St Johnston - Carrigans     ~ Co Donegal.

Monreagh Presbyterian Church, Ministers

Robert Cunningham minister 1644-54 ~ This man appears to have been the first settler of the Laggan to have been minister of the Church at Monreagh.  Previous ministers would not have ministered in an official capacity nor had they a church.  


John Hart minister 1655-1685 ~ was ordained in Hamilton Scotland in`1642.  Hart was sent to Dublin in 1658 speak his mind on a religious tolerance principle to Oliver Cromwell and others.   A meeting in the form of a Presbyterian Visitation took place to check up on him and others at St Johnston 20 April 1681 and they were very satisfied with his good works and his theological knowledge.  Hart participated in a fast held on 17 February 1681 and was detained in jail in Dublin for it for eight months.  He had spent seven years in jail in Ireland over religious intolerance against Presbyterians.  He was fined 20.  He died on January 8 1687 aged 70.  He is buried in the Churchyard at Taughboyne.


Neil Gray minister 1689-1714 ~ He had the unpleasant task of trying to get a Robert Smyth to admit to the sin of adultery before the congregation at Monreagh in order to be reconciled.  Rather than do this Smyth defected from the Presbyterian Church.


William Gray - Assistant 1699-1721,  William Gray had secretly married an Eliza Patterson - a ceremony that took place in the Church of Ireland and he refused to inform the Presbyterian Church of anything that happened.  William Gray was compelled against his will to leave his beloved Monreagh to minister in Usher's Quay Dublin.  He returned in 1723 to preach in a lime kiln and many of his former congregation followed him and were delighted to have him back.  The minister at Monreagh who had replaced him, Boid, was extremely displeased and he was castigated by the Synod for setting up his own congregation in a spirit of disobedience.  He got a meeting house built at St Johnston.  The controversy became known as the Tauboin Affair.  Gray was deposed and fired in 1728.  The people stood by him and the issue was resolved by 1731 when they reconciled with the rest of the Presbyterian Church.  They were then recognised as a proper congregation.  Gray died 23 August 1730 aged 58.  He is buried with his father at Taughboyne.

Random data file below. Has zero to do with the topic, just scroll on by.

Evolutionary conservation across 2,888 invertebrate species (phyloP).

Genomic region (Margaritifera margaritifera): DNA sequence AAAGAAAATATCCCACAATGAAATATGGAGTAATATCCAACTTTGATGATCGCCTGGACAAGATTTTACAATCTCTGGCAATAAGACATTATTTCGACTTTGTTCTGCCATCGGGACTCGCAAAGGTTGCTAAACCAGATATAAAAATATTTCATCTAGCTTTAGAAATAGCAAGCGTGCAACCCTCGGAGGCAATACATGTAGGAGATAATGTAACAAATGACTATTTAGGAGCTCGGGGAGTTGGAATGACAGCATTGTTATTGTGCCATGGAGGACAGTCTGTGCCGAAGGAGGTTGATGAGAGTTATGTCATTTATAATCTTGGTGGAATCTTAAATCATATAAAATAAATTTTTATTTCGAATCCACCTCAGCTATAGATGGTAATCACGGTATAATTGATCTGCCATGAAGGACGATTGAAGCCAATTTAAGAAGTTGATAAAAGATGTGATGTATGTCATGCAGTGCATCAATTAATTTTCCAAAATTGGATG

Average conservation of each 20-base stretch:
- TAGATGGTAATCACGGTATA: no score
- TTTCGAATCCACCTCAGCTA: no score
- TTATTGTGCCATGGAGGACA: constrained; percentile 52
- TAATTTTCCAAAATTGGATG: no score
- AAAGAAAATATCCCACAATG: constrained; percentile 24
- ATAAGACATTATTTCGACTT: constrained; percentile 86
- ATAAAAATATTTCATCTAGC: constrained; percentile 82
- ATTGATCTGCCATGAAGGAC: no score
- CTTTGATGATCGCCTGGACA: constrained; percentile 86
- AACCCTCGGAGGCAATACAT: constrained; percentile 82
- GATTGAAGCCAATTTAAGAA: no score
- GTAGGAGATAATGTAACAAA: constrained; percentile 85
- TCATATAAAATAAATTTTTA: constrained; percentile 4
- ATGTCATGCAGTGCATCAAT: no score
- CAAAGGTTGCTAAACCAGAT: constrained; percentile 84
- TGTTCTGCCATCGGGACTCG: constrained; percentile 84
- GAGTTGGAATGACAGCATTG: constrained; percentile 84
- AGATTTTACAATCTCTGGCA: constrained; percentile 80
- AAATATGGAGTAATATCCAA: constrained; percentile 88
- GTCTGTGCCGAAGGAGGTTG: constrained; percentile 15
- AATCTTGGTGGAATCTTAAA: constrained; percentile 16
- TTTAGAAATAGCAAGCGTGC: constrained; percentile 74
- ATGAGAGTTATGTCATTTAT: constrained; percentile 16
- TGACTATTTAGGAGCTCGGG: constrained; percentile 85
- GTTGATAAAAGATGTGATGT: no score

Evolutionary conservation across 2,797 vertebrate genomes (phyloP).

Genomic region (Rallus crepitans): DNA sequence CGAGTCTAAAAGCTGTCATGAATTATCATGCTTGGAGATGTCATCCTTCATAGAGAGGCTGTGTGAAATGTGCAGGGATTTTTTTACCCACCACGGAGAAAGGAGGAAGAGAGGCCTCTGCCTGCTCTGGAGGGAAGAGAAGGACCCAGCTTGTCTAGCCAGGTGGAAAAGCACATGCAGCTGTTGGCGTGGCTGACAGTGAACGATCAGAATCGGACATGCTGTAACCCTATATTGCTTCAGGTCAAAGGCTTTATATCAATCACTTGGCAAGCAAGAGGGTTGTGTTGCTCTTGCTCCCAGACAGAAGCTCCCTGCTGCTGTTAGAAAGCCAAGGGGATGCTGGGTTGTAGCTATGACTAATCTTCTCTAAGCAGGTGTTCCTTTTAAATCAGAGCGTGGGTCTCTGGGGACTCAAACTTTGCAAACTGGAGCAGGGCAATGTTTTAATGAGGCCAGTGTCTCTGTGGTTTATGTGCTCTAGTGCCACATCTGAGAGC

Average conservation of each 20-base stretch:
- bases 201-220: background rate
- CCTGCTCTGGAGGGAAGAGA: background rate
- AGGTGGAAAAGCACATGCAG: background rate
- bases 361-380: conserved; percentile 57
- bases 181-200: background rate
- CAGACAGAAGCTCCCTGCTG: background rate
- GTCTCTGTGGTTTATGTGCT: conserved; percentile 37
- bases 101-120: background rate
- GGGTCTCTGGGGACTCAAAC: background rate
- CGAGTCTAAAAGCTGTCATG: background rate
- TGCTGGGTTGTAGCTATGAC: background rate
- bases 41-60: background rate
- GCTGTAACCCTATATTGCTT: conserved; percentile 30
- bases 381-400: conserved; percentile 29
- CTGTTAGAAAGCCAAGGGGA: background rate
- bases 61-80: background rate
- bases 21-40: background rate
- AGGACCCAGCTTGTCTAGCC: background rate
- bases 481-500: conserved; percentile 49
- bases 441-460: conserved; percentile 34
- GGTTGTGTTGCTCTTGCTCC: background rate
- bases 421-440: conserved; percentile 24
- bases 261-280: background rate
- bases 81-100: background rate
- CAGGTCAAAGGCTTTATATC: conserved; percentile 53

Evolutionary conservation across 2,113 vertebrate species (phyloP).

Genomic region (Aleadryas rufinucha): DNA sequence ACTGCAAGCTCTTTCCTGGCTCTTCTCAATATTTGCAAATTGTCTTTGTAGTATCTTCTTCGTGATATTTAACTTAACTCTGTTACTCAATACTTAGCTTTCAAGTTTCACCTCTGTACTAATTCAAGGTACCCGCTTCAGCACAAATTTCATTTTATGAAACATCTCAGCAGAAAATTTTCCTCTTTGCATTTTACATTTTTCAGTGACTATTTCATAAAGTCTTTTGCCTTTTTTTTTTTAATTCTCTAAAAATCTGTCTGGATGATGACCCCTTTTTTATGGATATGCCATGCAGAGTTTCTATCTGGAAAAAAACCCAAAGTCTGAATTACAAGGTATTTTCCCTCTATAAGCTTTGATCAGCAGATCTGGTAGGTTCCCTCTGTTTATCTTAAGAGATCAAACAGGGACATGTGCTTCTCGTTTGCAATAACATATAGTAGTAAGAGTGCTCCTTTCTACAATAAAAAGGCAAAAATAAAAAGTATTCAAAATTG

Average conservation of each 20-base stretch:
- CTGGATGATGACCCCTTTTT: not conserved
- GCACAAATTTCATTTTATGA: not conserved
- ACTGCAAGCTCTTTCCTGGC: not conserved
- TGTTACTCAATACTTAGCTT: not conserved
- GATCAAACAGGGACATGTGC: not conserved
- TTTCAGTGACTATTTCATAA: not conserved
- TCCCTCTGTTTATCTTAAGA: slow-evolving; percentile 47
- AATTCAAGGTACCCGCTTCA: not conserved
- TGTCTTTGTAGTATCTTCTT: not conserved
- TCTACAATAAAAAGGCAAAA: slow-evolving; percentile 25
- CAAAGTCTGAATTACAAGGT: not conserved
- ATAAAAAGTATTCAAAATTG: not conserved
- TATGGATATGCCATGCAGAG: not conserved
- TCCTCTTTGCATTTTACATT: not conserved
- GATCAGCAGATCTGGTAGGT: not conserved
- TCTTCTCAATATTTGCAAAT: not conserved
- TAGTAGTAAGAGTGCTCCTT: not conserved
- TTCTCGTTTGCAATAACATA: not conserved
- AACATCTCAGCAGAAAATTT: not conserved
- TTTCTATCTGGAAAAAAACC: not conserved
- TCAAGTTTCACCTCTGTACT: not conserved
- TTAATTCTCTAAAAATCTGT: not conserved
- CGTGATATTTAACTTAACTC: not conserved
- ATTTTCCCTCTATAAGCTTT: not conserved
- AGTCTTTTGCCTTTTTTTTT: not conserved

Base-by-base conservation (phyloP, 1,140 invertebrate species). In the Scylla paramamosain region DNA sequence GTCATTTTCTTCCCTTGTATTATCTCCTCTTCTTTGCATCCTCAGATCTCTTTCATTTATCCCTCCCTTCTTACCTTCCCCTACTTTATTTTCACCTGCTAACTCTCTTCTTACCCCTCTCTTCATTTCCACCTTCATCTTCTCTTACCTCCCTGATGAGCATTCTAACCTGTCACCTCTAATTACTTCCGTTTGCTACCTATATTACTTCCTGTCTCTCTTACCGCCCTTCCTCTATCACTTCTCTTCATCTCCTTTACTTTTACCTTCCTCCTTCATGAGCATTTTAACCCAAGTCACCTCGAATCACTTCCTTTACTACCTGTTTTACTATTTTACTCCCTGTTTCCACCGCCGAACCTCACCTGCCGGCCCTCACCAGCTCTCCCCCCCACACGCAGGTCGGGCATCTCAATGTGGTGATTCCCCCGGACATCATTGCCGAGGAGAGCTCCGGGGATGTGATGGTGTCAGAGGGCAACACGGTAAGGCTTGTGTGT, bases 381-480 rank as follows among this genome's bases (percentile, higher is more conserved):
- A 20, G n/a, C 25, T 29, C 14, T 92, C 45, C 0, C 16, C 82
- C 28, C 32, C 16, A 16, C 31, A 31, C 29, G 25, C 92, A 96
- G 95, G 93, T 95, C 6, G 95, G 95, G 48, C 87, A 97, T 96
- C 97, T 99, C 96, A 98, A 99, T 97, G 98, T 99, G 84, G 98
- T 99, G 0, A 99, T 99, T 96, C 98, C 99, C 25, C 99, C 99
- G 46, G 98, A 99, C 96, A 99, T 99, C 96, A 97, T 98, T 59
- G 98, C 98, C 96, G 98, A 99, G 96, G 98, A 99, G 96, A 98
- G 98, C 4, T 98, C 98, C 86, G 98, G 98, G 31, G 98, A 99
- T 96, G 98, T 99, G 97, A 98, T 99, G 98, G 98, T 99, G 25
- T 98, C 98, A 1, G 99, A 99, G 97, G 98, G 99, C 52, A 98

Patrick Davison - was a Scotsman and was minister of Monreagh in 1776 but he rejected the Holy Trinity doctrine and this was unacceptable to the congregation.


Reverend Andrew Long served as minister of Monreagh from 1845 to 1870 when he died.  He was minister during the revival of 1859.

 


Reverend William Thompson ~ Ordained 29 May 1874 and he resigned 7 November 1882.  The manse at Monreagh was erected during his ministry.  He was the last minister to have lived at the former manse which was at the five road ends.


 

Reverend Elijah McMordie was a native of Newtownstewart in Tyrone.  He was born 18 July 1851.   He served at Monreagh from 1877 to 18 July 1899.  The Church was re-roofed during this time.  The congregation erected a headstone in his memory.  Margaret Jane was his wife.

 


 

Reverend Dr William George Robinson who died 8 November 1953.  He ministered at Monreagh from his ordination 12 January 1900 to 1944 when he retired and he is buried in Monreagh churchyard.  He was reared in Ballykelly.


Reverend S Malcolm McSparron, became minister of Monreagh in 1945


 

Reverend David Latimer


RULING ELDERS AS RECORDED BY REV ALEXANDER LECKY

Ruling Elders of Monreagh (then called Taboyn) attended the Laggan Presbytery Meetings in 1672 and 1700.  Matthew Lindsay, John Aikine, Alex Houston, Robert Cowan, Archibald Alexander, Robert Scott, William Mackie, William Bell, Robert McClellan, Richard Armstrong, David Harvey, Alex Bettinson, Richard Moor, John Kilgour, William Inglis, John Gay, John Harvey, Henry Bole, David Paterson, George Brown, Walter Paterson, Robert Moor, James Moor, James Marshall, John M' Kean and John Graham.

 

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